For the scanning electron microscopy (SEM), scPVS and lymphatic vessels were collected from the rats. The procedure for harvesting the scPVS tissue was the same as that used in the sampling by Hemacolor staining. The harvesting procedure for the lymphatic vessel was as follows: under deep anesthesia, the abdomen of the rat was incised, and the lymphatic vessel was sampled under a stereomicroscope around the kidney by reference to the previous report . The scPVS attached hypodermis layer (Figure 3(a)) was isolated from the area of umbilicus on the rat abdominal middle line (Figures 2(a) and 11(a)). The sampled scPVS and lymphatic vessels were kept in 2% paraformaldehyde for 24 hr and primary fixed by Karnovsky’s fixation for 2 hr. After washing them with 0.05 M sodium cacodylate buffer 3 times for a total of 10 min, the samples were postfixed by 2% osmium tetroxide (1 mL) and 0.1 M cacodylate buffer (1 mL) and washed twice using distilled water for 5 s each. Dehydration was conducted using a series of ethanol of 30%, 50%, 70%, 90%, and 100% for 10 min each, and then the samples were dried using a critical point dryer (CPD 030, BAL-TEC) for 1 hr, coated by a sputter coater (EM ACE200, Leica), and observed under a field-emission SEM (SIGMA, Carl Zeiss, UK). For transmission electron microscopy (TEM), several procedures were added to those of SEM. (1) After washing the samples with distilled water, en bloc staining was conducted with 0.5% uranyl acetate for 30 min; (2) after dehydration with ethanols, a transition procedure using propylene oxide was conducted twice for 10 min each; (3) then the samples were embedded into Spurr’s resin (2 mL), sectioned, and observed under a TEM (JEM1010, JEOL, Japan).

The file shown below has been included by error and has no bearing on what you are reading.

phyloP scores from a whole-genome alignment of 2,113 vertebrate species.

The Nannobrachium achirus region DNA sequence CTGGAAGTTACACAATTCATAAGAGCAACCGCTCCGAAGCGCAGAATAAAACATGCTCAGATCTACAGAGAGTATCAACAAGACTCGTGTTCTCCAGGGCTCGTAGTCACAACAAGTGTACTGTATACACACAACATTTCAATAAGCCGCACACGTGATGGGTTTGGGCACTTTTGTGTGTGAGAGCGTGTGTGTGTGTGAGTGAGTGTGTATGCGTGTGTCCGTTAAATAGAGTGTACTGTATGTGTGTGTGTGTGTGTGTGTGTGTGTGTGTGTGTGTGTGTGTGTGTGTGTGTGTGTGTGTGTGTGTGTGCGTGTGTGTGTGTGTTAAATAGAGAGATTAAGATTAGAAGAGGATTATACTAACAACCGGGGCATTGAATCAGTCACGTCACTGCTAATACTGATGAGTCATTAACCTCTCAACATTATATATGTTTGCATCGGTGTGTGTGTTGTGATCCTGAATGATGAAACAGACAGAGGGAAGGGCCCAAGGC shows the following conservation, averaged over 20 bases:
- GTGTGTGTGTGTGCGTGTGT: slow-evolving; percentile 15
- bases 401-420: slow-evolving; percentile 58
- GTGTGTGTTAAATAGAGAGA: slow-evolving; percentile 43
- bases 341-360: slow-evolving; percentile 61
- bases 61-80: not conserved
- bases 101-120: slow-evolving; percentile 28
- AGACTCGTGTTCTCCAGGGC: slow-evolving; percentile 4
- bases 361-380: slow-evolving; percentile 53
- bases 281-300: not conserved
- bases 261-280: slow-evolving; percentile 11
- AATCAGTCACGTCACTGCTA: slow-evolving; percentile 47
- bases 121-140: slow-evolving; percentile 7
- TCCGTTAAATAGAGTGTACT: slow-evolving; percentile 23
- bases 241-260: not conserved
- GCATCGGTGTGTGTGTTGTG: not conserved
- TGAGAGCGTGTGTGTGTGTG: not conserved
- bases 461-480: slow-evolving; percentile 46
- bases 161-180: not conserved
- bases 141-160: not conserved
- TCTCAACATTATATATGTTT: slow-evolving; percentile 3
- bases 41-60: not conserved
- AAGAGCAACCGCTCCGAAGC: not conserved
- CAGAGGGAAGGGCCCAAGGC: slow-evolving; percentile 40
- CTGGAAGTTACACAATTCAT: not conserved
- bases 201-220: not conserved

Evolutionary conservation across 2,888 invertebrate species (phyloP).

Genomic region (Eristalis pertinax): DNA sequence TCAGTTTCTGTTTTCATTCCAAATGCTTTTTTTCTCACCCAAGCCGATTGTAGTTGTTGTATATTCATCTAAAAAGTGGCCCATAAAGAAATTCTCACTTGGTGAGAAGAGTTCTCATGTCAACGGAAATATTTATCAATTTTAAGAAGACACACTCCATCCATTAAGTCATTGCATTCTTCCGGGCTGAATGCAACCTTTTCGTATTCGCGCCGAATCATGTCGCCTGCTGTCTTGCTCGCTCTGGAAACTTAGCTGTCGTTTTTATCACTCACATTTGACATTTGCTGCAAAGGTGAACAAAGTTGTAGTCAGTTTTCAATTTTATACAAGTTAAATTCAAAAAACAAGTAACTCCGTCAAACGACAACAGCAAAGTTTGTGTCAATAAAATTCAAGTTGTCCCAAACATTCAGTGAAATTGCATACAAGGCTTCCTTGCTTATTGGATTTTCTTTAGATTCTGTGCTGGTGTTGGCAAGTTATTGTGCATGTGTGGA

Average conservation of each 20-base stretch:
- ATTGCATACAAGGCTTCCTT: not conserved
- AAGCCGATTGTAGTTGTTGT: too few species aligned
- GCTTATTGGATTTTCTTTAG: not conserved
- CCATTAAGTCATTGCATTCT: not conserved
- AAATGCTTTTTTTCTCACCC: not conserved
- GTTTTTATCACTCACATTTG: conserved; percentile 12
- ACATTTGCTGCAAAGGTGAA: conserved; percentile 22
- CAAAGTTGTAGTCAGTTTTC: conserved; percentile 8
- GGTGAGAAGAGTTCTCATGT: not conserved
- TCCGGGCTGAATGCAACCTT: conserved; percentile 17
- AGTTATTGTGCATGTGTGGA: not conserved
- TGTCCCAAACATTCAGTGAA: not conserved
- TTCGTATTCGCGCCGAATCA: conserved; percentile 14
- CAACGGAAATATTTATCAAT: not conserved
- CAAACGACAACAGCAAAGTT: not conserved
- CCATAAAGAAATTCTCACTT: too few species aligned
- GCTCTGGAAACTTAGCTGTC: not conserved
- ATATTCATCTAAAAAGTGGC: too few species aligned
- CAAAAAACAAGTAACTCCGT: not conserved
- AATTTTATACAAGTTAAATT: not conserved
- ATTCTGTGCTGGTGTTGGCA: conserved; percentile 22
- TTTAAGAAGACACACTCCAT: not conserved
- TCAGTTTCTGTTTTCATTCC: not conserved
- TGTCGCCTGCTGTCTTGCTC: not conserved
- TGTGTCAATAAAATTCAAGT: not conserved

2.5. PVS Cell Counting and Data Analysis
The PVS cells were counted from 21 fields ( μm) in an image of the Hemacolor staining of the PVS tissues () at magnifications of 400 and 1,000x. The sizes of the PNs, PVs, and resident cells were measured using image J software (developed at the US National Institute of Health). All results are shown as mean ± standard errors, and the number of samples or cells was represented by .